An Israeli research centre has addressed the rapprochement between Saudi Arabia and Iran, stressing that this step constitutes a significant breach in the anti-Iran front that Israel seeks to form.
The Institute for National Security Studies (INSS), affiliated with Tel Aviv University, revealed in its strategic assessment that the meetings reported in recent weeks between Iran and Saudi Arabia are a new development since relations between the two countries were severed in 2016.
The INSS study indicated that the new US administration of Joe Biden initiated a dialogue with Tehran to return to the nuclear agreement and directed severe criticism towards Saudi Arabia at the same time. The change in the White House's positions encouraged Riyadh to make adjustments in its foreign policy, including reconciliation with Qatar, a ceasefire with Yemen's Houthis, and dialogue with Tehran.
The Israeli research centre confirmed that "a real Iranian-Saudi rapprochement would lead to a significant rupture in the anti-Iran front that Israel sought to present, and more importantly, it will eliminate a key element of the opposition front to the US' return to the nuclear agreement."
The study also stressed that Saudi Arabia is worried about Tehran's influence and its loyalist forces in Yemen, in addition to the Iranians' achievements in Syria, Iraq and Lebanon. Conversely, Iran still regards Saudi Arabia as a rival and key factor in encouraging Washington to extend its anti-Iran policy; and considers that the normalisation agreements signed by the United Arab Emirates and Bahrain with the occupation state of Israel as a negative development, while believing that even though Riyadh has not taken similar steps, the two sides are maintaining covert ties, focused primarily in intelligence exchanges.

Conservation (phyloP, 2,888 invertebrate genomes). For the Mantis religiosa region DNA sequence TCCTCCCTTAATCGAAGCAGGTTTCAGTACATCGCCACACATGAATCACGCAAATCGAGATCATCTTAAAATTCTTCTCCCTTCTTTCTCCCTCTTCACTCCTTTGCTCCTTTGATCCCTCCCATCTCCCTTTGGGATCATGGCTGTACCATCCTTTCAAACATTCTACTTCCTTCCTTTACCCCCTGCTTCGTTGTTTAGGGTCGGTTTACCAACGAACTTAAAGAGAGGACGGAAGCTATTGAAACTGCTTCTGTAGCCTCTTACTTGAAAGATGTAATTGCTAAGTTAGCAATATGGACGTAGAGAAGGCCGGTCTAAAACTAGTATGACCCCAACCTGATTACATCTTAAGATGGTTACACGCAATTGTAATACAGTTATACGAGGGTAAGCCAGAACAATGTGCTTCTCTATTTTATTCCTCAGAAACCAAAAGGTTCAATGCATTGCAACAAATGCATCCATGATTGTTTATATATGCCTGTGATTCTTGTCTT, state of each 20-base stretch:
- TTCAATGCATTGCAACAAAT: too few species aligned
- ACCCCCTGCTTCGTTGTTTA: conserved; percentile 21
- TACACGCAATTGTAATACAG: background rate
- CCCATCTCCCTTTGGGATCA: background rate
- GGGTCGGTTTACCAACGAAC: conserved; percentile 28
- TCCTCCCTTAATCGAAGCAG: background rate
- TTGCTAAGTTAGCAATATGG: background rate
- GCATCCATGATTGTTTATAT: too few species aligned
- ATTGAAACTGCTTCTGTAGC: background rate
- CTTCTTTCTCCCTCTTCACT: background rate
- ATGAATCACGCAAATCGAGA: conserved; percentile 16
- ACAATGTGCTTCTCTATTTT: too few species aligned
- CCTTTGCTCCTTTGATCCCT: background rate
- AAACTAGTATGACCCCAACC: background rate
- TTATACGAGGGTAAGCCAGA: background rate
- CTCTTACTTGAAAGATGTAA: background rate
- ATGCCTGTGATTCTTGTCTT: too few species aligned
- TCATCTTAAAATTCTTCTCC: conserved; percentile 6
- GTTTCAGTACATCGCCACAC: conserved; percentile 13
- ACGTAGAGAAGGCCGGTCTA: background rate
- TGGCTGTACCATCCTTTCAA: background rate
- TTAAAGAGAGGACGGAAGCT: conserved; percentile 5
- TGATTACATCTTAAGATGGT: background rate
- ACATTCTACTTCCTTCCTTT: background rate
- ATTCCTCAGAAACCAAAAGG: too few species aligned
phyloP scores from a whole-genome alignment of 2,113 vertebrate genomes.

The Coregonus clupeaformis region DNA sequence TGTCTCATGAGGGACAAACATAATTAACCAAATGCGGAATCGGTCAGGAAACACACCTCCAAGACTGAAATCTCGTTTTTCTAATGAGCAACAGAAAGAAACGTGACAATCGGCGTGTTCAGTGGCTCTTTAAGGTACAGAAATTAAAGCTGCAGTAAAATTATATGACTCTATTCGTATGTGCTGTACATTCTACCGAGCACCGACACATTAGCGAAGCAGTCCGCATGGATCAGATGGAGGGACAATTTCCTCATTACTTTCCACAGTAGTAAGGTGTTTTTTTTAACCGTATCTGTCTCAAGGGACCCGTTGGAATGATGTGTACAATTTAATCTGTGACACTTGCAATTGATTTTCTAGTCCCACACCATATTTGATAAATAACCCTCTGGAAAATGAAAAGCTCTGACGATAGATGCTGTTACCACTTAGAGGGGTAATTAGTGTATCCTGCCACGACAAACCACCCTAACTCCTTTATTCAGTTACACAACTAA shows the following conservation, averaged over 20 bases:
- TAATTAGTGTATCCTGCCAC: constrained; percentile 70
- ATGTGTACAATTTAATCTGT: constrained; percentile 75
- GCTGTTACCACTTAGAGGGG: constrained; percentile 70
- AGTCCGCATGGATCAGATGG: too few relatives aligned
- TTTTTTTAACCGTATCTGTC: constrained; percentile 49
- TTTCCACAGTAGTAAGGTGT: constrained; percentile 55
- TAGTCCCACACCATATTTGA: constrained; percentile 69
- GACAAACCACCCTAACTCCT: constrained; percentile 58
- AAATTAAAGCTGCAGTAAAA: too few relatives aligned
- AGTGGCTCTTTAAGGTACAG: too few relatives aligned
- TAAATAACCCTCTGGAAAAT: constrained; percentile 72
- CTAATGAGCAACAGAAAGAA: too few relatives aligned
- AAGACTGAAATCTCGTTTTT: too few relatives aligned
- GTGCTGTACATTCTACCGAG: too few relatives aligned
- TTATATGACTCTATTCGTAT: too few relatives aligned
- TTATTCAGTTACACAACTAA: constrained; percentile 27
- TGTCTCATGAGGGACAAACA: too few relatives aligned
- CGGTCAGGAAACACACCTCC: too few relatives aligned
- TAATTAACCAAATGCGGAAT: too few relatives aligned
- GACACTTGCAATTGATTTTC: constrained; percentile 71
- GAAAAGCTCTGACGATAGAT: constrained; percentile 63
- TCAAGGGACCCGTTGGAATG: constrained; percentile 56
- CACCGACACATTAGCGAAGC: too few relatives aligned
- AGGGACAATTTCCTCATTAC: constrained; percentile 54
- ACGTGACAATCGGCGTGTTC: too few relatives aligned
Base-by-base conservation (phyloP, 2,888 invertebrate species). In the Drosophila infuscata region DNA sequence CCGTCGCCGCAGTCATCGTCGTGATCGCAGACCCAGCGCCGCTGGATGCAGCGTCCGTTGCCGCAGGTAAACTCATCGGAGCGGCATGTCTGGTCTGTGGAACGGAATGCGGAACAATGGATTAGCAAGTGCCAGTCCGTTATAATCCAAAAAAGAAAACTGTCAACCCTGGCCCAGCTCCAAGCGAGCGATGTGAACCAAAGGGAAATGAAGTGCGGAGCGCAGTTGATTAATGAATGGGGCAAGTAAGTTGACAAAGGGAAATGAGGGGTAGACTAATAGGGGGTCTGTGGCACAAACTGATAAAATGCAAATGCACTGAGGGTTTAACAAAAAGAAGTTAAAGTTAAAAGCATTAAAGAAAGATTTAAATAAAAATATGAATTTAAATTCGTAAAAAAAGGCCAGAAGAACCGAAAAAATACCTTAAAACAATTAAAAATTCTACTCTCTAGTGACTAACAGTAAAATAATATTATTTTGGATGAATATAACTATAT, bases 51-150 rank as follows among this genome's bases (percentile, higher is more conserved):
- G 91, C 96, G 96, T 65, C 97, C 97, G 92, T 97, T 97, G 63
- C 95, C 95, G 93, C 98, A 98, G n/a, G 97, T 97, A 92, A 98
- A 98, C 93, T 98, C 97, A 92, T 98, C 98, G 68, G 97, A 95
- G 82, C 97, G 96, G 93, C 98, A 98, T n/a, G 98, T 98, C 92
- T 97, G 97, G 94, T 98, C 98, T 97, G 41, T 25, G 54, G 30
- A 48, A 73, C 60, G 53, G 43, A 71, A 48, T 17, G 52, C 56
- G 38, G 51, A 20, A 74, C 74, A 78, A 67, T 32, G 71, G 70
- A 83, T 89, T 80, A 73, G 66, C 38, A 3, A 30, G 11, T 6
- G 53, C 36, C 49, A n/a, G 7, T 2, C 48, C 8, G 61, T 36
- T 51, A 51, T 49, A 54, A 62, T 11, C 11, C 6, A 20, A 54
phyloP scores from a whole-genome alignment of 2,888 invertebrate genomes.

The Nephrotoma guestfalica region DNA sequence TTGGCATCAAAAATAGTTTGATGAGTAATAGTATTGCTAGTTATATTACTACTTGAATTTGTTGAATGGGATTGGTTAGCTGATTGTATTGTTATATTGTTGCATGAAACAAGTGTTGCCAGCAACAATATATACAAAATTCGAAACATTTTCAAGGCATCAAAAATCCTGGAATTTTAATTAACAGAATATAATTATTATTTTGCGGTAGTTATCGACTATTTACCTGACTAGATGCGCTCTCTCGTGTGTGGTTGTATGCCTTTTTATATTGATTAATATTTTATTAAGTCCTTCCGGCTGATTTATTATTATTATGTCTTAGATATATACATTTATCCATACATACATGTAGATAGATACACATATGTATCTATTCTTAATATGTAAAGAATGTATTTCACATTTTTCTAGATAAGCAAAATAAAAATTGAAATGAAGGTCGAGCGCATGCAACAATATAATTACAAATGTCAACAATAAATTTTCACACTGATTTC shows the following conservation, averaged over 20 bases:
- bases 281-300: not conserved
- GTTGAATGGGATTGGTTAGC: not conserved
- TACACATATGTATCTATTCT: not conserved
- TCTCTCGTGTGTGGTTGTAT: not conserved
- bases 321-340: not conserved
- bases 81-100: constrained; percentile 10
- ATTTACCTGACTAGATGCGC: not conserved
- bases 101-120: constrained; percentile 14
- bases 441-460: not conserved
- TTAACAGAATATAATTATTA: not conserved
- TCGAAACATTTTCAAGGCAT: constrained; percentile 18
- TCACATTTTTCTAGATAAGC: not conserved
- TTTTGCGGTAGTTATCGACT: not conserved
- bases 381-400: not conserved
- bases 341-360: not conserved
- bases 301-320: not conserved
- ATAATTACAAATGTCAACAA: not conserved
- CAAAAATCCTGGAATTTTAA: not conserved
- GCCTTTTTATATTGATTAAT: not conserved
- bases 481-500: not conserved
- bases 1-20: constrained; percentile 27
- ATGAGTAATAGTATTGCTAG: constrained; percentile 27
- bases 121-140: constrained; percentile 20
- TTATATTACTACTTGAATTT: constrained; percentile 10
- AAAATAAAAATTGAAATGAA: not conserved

The study explained that despite the massive arms purchases made by the Saudi authorities over the years, the kingdom lacks adequate defence capabilities, not to mention offensive capabilities, at a time when the war in Yemen has become a bone of contention with Washington.
The INSS warned: "At this early stage, it is difficult to estimate the talks' prospects for success. As it happened before, the rapprochement attempt may fail, and even if the ties between Saudi Arabia and Iran get better, the shift in that direction will not be substantial, as the enmity between both sides runs deep and the basic reasons for hostility did disappear, even if the changing circumstances in the region may prompt Tehran and Riyadh to reposition and lessen the tension, at least to some extent."
"The competition for regional influence is mainly expressed via struggle in different arenas and through allies and envoys from both sides."
The research centre, which is considered as an academic reference for decision-makers in the Zionist state, stressed that concrete Iranian-Saudi rapprochement will constitute an important crack in the anti-Iran front that Israel seeks to preserve.